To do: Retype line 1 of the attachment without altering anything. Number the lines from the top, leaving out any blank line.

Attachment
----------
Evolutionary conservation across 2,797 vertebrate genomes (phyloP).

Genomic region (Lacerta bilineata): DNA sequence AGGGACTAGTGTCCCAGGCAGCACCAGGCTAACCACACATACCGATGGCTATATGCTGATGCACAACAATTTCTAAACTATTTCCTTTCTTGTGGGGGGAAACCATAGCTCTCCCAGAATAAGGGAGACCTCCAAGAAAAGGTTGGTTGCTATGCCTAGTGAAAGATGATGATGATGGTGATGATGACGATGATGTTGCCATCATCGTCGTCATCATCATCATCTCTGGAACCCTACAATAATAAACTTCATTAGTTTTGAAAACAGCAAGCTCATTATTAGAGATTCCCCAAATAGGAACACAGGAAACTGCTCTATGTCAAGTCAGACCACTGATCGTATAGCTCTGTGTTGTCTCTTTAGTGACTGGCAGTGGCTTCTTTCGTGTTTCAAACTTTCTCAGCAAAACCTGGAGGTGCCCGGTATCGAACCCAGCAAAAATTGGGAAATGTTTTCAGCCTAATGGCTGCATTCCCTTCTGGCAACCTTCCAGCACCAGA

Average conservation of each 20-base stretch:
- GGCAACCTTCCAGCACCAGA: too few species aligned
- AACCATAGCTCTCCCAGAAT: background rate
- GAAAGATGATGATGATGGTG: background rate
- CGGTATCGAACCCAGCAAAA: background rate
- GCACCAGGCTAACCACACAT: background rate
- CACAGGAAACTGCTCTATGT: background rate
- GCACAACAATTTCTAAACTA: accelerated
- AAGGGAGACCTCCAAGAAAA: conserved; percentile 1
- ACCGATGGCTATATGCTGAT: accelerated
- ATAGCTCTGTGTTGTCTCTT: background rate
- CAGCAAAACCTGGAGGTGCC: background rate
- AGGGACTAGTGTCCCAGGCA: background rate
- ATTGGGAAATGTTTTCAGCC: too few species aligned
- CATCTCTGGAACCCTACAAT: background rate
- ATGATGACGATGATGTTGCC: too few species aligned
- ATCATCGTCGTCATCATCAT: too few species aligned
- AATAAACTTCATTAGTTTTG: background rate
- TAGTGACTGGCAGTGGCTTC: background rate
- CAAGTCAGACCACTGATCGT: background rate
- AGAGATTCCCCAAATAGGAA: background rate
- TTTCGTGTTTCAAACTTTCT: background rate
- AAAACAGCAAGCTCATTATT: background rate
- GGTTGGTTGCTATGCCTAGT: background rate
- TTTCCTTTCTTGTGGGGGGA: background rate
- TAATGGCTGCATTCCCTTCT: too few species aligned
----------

Evolutionary conservation across 2,797 vertebrate genomes (phyloP).